This was the last film appearance of Deanna Durbin. On August 22, 1948, two months after the picture wrapped, Universal-International announced a lawsuit brought against Miss Durbin for the sum of $87,083 in wages advanced to her. The actress settled the dispute by agreeing to stay on with the studio for an additional three pictures (including a project intended to be shot in Paris). Instead, Universal-International simply permitted Deanna's contract to expire on August 31, 1949. Upon leaving the studio after 13 years and 21 features, Deanna was paid $150,000 for the three abandoned films plus another $50,000 owed her for this movie. Miss Durbin then retired from all of show business. In subsequent years, producer Joe Pasternak, Deanna's early mentor at Universal, could not persuade Miss Durbin to resume her film career at MGM, and she would reject two prime female leads offered by the studio: in the Jack Cummings production of Cole Porter's Kiss Me Kate (1953), and in the Pasternak filming of Sigmund Romberg's The Student Prince (1954).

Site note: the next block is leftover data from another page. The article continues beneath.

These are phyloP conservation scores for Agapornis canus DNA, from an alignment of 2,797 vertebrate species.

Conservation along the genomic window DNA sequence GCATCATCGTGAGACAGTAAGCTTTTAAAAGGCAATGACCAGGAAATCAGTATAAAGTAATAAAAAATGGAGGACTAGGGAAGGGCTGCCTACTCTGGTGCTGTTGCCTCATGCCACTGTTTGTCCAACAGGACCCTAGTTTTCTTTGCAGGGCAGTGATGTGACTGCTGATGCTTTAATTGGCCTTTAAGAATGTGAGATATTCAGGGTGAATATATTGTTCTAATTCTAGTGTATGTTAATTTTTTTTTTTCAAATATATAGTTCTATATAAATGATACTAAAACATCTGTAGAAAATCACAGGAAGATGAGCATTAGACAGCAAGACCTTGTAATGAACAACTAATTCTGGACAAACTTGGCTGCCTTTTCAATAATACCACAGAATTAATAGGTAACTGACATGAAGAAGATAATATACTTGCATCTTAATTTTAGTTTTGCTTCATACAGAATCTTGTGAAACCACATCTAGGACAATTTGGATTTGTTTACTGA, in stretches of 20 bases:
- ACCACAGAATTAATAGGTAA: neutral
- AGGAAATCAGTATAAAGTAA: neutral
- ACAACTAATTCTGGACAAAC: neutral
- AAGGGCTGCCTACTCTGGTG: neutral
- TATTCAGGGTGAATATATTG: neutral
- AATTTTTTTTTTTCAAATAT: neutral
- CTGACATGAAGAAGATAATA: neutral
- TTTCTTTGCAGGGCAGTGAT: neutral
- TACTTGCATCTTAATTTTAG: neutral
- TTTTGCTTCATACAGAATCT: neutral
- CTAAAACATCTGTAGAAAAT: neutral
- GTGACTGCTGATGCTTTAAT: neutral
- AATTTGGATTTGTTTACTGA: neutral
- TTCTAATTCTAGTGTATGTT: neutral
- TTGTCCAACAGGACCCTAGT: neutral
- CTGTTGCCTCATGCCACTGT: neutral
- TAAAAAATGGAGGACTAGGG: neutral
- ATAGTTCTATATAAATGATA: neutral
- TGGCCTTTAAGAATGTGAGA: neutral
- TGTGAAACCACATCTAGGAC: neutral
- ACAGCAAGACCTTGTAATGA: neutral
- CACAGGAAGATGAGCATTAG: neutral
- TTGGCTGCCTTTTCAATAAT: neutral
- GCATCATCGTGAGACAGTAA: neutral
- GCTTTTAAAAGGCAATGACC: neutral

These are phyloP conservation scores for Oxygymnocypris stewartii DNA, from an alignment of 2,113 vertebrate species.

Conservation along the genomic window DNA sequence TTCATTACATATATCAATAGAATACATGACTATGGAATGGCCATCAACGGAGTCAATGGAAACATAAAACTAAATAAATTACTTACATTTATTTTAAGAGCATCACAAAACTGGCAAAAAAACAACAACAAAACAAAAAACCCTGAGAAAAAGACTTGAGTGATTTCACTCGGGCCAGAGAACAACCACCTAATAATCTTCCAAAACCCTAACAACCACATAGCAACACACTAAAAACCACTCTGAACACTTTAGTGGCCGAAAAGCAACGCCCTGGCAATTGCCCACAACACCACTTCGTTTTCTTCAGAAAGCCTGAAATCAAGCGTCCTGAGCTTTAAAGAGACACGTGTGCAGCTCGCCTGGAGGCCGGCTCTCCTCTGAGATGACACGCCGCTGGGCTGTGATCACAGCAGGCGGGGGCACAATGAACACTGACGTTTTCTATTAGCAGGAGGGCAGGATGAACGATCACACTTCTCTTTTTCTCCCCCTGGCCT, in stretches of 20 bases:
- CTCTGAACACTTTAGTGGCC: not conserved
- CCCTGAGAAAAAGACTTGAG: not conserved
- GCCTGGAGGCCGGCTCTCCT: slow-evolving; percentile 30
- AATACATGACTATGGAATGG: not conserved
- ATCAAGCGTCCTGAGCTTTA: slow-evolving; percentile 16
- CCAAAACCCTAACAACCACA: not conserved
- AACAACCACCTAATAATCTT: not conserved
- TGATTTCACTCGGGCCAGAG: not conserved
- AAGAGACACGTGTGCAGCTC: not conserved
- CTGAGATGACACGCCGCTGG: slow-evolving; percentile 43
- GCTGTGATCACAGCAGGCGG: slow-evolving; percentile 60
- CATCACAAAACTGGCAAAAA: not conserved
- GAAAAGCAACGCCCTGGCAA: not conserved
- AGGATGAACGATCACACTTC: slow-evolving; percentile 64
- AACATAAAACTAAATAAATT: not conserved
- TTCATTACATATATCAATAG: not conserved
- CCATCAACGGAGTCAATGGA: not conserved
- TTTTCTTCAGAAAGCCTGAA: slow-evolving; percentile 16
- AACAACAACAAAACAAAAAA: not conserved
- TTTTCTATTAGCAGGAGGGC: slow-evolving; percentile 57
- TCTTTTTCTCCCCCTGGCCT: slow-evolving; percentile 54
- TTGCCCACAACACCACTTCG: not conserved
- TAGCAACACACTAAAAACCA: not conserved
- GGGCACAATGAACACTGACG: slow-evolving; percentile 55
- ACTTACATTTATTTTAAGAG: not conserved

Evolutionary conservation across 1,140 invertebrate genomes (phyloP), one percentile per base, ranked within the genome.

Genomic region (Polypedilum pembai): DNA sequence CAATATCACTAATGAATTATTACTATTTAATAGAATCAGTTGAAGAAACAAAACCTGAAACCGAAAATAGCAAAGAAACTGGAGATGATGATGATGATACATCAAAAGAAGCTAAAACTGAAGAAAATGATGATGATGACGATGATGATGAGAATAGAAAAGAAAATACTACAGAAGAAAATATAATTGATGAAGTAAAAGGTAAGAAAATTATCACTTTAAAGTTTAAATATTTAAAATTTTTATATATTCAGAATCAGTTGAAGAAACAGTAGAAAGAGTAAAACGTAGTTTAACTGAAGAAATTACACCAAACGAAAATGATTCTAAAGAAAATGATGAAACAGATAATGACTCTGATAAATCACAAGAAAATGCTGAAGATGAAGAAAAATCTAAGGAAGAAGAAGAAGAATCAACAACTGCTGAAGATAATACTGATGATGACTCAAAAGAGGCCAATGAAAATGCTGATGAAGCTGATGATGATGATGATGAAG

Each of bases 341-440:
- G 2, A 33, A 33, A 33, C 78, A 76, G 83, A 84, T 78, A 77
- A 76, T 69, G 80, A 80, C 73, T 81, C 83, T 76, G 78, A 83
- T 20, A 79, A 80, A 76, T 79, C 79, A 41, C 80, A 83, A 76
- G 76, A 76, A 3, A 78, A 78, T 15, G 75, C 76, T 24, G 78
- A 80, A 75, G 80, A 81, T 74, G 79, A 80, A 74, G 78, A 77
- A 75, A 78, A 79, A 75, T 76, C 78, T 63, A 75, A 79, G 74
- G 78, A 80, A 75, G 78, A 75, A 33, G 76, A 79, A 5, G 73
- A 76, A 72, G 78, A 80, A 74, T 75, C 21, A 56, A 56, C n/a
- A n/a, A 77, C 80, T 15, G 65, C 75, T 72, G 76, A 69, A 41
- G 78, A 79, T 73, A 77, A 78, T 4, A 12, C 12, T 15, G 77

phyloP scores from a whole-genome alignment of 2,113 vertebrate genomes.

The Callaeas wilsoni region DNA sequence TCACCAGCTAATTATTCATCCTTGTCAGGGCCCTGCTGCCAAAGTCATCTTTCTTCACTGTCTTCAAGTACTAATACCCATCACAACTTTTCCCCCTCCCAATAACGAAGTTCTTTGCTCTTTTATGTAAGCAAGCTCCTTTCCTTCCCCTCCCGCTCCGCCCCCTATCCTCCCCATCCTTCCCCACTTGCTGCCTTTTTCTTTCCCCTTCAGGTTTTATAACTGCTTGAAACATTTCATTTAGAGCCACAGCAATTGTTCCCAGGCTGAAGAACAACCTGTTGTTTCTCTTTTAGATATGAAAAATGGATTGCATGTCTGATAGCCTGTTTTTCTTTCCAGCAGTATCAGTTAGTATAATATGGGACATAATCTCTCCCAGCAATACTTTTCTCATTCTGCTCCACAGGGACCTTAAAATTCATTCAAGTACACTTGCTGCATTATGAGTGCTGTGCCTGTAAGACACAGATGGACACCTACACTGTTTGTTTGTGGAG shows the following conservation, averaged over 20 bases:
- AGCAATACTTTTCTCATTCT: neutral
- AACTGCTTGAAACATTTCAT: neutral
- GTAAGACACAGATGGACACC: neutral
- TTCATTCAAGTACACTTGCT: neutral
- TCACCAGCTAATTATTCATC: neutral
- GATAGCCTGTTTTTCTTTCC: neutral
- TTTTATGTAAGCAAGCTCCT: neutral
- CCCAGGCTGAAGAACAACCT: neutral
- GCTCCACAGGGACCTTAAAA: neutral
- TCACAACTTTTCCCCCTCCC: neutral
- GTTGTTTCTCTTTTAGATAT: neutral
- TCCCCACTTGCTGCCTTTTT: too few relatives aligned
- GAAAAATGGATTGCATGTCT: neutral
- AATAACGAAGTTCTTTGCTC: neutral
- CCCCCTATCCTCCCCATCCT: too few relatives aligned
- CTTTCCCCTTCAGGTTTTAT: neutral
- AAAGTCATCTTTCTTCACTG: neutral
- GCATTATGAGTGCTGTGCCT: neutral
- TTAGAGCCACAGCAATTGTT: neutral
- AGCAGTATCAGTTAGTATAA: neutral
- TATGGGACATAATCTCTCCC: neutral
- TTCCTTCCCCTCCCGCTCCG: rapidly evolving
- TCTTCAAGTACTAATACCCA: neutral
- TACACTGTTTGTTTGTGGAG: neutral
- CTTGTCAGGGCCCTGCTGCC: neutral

The standard "It's a Big, Wide, Wonderful World" (music and lyrics by John Rox), sung by Deanna Durbin, was cut from this film. The footage was restored on the VHS-tape release from Universal Studios. The year after this picture opened, the lilting waltz was revived by two vocalists: Buddy Clark on Columbia Records and Hildegarde on Decca. Later, the ditty was sung by Dean Martin in 3 Ring Circus (1954).

The original story, called "White House Girl," was purchased by Universal from MGM.

This film, along with Deanna Durbin's prior release that year, Up in Central Park (1948), did mediocre business at the box office.

In September 1947, Universal-International announced that Karl Tunberg would produce this film and William A. Seiter would direct. Ultimately, this pair wound up guiding Deanna Durbin not through this movie but another already scheduled: Up in Central Park (1948), which would begin shooting in October 1947.